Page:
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If you or someone you know is in the HRM or a related Law-keeping sect and are questioning what you believe, a clear presentation of the Gospel can be found HERE.  For more resources regarding the Hebrew Roots/Messianic movements see the Post Index and the Articles Page.  General study helps, discernment, and apologetics sites can be found HERE.  Good, foundational studies with a special emphasis on Old Covenant/New Covenant Truths can be found HERE.  Be sure to check out the other testimonies on the Testimonies Page, as well.   Make use of the tabs with drop-down menus found at the top of this site – there’s tons of info there, and it’s very navigable.  May God guide and bless you as you seek His Truth.

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Other articles of interest:

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Hebrew Roots Movement – Man’s Righteousness or God’s Righteousness?

Law-keepers will often quote Romans 2:13 out of context to claim that righteousness can come through the Law. They claim that the keeping of Law does not earn salvation, but that after salvation one’s own righteousness (lack of sinning, in their view) is determined by how well one obeys Old Covenant Laws.  Let’s take a look:

Romans 2:12-13
12 For as many as have sinned without law will also perish without law, and as many as have sinned in the law will be judged by the law 13 (for not the hearers of the law are just in the sight of God, but the doers of the law will be justified;

filthy rags

What Law-keepers refuse to acknowledge is that righteousness cannot be credited to any account that is not completely faultless according to the Law as it was given.  That means TOTAL obedience, ALL the time (see Ex. 23:13, Deut. 8:1, 12:27-28, Jer. 7:21-26, Josh. 1:6-9 for verification).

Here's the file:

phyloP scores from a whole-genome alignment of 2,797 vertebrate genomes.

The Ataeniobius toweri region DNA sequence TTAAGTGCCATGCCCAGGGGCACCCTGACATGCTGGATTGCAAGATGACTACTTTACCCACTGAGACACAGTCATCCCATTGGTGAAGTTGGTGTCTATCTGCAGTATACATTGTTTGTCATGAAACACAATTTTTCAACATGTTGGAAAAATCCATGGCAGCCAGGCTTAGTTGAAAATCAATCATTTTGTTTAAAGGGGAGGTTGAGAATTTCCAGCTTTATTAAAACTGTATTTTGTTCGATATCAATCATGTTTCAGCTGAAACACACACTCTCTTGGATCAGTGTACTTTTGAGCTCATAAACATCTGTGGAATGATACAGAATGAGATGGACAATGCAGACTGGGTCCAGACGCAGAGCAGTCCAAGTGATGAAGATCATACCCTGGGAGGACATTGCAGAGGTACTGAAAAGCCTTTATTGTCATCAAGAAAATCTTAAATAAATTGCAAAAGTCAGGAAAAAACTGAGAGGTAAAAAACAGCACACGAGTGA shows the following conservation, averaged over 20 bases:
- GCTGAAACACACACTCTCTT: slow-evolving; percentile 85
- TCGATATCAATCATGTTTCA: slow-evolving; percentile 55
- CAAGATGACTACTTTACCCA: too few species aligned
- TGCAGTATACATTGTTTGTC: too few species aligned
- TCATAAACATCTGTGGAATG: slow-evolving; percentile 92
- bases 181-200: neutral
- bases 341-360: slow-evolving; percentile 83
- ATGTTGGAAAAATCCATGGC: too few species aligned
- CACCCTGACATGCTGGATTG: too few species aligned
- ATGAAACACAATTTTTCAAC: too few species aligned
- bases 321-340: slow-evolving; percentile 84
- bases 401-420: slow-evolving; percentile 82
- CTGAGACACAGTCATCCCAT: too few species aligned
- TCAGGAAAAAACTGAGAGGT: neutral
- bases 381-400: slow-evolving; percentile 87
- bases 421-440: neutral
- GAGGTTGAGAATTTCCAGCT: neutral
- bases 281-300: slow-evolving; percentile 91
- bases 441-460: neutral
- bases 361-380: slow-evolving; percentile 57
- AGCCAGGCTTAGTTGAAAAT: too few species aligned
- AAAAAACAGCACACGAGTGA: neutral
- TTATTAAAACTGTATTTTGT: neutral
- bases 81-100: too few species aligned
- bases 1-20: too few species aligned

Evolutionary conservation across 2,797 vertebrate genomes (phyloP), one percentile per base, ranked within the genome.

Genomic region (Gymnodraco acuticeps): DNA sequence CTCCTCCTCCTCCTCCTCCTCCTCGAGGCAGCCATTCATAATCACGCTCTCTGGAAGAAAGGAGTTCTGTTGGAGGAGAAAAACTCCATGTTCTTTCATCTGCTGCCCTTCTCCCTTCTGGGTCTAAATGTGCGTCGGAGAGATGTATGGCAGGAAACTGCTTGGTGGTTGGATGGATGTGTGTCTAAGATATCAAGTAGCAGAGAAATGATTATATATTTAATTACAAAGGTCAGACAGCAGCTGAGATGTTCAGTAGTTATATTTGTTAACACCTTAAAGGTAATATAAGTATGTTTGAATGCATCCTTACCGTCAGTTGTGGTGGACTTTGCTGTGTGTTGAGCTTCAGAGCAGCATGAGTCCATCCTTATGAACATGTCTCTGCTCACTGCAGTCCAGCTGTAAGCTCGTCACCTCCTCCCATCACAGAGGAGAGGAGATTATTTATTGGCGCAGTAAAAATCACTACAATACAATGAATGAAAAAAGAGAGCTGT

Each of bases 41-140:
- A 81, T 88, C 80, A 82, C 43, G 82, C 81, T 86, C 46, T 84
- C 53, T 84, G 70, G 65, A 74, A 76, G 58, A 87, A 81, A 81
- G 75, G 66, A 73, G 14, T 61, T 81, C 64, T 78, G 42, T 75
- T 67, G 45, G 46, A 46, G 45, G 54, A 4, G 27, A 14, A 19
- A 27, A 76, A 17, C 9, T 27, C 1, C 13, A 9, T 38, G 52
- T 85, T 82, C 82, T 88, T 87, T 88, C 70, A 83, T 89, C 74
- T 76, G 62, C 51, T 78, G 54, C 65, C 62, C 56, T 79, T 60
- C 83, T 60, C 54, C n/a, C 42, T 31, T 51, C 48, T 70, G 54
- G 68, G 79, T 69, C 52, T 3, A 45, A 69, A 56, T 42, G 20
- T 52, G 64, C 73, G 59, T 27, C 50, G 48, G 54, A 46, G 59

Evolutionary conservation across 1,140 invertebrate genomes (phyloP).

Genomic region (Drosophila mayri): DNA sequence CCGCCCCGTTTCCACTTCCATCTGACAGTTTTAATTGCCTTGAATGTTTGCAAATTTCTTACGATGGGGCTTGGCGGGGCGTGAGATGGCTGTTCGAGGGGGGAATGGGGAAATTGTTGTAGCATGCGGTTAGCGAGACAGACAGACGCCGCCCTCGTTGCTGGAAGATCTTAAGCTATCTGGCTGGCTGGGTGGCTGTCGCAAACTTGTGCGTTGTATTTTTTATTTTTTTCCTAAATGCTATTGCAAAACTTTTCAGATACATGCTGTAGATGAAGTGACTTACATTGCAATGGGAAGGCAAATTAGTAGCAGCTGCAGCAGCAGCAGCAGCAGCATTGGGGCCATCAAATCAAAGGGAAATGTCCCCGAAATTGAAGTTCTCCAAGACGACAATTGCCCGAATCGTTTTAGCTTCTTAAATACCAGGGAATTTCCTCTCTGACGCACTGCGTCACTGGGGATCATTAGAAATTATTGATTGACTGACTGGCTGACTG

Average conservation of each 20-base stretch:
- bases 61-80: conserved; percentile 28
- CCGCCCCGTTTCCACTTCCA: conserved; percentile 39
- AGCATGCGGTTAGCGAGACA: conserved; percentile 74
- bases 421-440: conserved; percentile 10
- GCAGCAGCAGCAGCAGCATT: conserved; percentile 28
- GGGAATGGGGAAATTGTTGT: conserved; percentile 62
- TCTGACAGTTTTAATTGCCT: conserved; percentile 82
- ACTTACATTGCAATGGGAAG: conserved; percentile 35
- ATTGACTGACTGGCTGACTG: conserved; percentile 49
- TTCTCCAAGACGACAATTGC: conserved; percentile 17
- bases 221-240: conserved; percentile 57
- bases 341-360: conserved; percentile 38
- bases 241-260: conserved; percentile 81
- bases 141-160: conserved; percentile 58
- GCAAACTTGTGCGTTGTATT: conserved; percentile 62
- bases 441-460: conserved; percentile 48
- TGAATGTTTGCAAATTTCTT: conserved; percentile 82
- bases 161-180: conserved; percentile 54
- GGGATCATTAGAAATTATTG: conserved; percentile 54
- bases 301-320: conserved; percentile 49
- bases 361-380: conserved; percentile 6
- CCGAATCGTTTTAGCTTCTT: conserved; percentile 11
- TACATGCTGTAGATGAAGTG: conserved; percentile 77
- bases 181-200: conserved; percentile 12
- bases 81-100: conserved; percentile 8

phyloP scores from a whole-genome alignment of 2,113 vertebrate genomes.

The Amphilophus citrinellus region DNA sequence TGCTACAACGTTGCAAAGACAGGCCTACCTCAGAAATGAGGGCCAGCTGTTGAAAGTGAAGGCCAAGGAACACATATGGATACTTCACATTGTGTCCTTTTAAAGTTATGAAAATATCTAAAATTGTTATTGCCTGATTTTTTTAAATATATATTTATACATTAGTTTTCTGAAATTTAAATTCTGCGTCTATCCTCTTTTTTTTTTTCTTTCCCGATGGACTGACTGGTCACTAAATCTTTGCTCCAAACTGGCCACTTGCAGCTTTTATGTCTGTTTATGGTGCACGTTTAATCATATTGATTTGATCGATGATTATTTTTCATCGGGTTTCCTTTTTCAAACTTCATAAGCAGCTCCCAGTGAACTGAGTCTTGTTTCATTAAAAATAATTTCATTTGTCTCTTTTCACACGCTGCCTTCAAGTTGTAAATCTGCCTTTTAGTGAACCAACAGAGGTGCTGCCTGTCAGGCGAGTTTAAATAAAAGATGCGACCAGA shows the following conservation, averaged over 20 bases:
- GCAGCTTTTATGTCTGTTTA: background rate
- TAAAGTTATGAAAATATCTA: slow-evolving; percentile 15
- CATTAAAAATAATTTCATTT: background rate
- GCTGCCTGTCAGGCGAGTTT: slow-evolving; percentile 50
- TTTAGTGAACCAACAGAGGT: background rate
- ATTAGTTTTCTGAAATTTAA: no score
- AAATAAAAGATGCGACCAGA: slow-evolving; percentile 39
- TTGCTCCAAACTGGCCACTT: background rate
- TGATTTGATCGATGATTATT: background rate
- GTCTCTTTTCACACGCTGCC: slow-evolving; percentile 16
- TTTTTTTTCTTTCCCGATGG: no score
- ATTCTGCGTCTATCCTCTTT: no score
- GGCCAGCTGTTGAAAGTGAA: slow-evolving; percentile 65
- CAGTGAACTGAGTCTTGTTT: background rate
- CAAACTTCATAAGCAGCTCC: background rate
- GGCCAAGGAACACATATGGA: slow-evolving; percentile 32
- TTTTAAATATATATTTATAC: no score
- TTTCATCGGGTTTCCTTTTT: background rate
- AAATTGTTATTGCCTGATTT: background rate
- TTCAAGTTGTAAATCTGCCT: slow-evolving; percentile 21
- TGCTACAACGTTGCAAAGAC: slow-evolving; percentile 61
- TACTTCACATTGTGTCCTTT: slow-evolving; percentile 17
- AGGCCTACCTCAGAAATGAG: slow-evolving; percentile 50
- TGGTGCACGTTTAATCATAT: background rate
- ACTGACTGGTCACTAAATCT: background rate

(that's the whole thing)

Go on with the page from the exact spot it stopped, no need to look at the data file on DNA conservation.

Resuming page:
Anything short of perfect obedience all the time is a fail.

That’s why in Romans 3:21-26 says this:

But now 

—> the <—

righteousness of God

—> apart from the law <—

is revealed, being witnessed by the Law and the Prophets, even

—> the <—

righteousness of God

—> through faith in Jesus Christ, to all and on all who believe.<—

For there is no difference;

—> for all have sinned and fall short of the glory of God, <—

being justified

***freely by His grace***

through the redemption that is

*** in Christ Jesus,***

whom God set forth as a propitiation by His blood,

*** through faith,***

to demonstrate

—> His righteousness <—

because in His forbearance God had passed over the sins that were previously committed, to demonstrate at the present time

—> His righteousness <—

that

—> He might be just and the justifier of the one who has faith in Jesus. <—

Wow!

That is so powerful when it’s taken piece by piece!!!

The only ‘righteousness’ you could ever hope for through the Law is your own, and that would require your perfect obedience, all the time, which is an impossibility.

God offers you HIS Righteousness

IN CHRIST!

BY GRACE!

THROUGH FAITH!

Why?

To demonstrate   \o/ \o/ \o/   God’s   \o/ \o/ \o/   Righteousness!

Wow!

Now check this out in Romans 10:1-4:

Brethren, my heart’s desire and prayer to God for Israel is that they may be saved.
For I bear them witness that they have a zeal for God, but not according to knowledge.  For they

—> being ignorant of God’s righteousness, <—

—> and seeking to establish their own righteousness, <—

—> have not submitted to the righteousness of God. <—

—> For Christ is the end of the law for righteousness to everyone who believes. <—

Why is Christ the end of the Law? Because the righteousness that is by the Law is

  1. unattainable, for it requires perfect obedience, all the time, and
  2. is not God’s perfect righteousness, but man’s imperfect righteousness (if it could be attained), a righteousness existing only until one’s next sin

Christ is the end of the Law for righteousness – which can only be man’s righteousness, because God’s righteousness is a righteousness apart from the Law – because in Christ we have a superior righteousness

 God’s Righteousness!

i_am_gods_righteousness

2 Corinthians 5:21 says

For He [God] made Him [Christ] who knew no sin to be sin for us,

——> that we might become the righteousness of God <—–

——> in Him [Christ]. <——